I have spread my dreams beneath your feet. Tread softly because you tread on my dreams.
William Butler Yeats (1865 - 1939)
Contributed by: Fear of Fish
But I, being poor, have only my dreams; I have spread my dreams under your feet. Tread softly because you tread on my dreams.
Contributed by: Diana
A pity beyond all telling is hid in the heart of love.
Contributed by: Wendy
Cast a cold EyeOn Life, on DeathHorseman, pass by
Source: W.B. Yeats Obituary
Contributed by: ~C4Chaos
Beloved, gaze in thine own heart,
The holy tree is growing there;
From joy the holy branches start,
And all the trembling flowers they bear.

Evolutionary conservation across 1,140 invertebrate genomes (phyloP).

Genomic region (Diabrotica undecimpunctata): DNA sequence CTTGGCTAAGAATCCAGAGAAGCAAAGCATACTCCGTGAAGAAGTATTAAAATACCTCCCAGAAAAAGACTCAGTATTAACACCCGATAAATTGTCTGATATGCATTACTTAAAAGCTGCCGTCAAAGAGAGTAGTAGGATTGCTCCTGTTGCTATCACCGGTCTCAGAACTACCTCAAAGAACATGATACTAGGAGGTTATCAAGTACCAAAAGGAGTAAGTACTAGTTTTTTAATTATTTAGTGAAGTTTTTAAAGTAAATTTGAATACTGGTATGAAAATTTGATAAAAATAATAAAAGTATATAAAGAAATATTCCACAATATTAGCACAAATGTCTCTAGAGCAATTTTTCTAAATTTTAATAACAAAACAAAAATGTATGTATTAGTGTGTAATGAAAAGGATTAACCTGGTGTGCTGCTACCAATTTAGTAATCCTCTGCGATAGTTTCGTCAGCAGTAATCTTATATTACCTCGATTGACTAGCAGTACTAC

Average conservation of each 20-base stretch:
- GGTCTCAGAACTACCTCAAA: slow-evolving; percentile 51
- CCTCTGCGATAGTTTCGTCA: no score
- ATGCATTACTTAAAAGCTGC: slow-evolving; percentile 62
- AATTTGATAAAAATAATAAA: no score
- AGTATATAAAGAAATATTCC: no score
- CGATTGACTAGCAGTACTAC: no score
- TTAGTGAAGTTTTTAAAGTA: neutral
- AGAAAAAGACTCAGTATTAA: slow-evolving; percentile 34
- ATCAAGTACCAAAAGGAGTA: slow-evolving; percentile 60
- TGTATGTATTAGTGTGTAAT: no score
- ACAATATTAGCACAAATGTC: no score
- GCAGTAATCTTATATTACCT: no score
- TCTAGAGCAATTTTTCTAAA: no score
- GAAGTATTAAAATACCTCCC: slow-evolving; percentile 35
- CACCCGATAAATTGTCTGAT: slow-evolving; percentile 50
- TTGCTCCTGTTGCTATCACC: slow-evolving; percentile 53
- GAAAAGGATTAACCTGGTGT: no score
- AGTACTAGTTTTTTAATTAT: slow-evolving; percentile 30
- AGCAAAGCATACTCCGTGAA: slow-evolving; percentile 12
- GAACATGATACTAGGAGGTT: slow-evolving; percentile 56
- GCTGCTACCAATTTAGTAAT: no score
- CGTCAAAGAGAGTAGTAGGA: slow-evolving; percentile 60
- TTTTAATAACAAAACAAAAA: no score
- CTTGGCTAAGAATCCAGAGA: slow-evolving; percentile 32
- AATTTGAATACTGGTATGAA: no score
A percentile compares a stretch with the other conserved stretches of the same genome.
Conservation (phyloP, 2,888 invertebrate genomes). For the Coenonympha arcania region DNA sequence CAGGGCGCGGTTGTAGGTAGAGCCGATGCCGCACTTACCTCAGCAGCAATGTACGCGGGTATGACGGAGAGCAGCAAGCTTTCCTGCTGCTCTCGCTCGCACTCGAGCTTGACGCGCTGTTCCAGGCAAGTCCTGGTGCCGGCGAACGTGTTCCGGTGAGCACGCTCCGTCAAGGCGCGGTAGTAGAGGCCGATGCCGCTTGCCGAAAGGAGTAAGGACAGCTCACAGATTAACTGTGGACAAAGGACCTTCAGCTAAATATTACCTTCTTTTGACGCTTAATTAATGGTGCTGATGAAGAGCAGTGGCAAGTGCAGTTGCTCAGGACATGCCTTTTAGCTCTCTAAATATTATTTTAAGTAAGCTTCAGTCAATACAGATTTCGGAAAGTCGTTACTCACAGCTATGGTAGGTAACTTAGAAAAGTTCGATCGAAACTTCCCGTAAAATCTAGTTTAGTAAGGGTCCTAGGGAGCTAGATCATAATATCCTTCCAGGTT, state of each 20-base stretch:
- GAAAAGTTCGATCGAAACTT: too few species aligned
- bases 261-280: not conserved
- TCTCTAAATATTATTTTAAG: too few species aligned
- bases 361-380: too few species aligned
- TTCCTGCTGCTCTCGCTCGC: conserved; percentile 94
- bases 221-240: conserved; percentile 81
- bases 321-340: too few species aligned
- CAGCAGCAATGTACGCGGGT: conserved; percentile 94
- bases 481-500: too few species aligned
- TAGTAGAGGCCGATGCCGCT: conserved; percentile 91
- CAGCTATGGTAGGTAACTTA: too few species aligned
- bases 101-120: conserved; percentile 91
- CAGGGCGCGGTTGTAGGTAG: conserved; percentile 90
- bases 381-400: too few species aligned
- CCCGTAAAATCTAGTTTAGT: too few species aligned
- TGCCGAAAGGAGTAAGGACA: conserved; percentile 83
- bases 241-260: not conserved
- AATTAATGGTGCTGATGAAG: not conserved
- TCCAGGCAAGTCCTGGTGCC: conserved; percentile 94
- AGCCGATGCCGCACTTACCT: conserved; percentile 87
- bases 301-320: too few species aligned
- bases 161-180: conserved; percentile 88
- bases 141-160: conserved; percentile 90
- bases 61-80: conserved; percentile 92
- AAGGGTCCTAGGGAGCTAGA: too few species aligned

Source: The title of the poem is: The Two Trees
Contributed by: Laurie
Think like a wise man but communicate in the language of the people.
O chestnut tree, great rooted blossomer, Are you the leaf, the blossom or the bole? O body swayed to music, O brightening glance, How can we know the dancer from the dance.
Source: Among School Children
Contributed by: Zaady
Somewhere beyond the curtain Of distorting days Lives that lonely thing That shone before these eyes Targeted, trod like Spring.
Source: The Winding Stair and Other Poems, 1933;. Quarrel in Old Age
We poets would die of loneliness but for women, and we choose our men friends that we may have somebody to talk about women with. Letter to Olivia Shakespeare, 1936
Source: The Letters of W. B. Yeats Letter to Olivia Shakespeare, 1936
What shall I do for pretty girls Now my old bawd is dead?
Source: Last Poems, 1936–1939, John Kinsella's Lament for Mrs. Mary Moore, refrain
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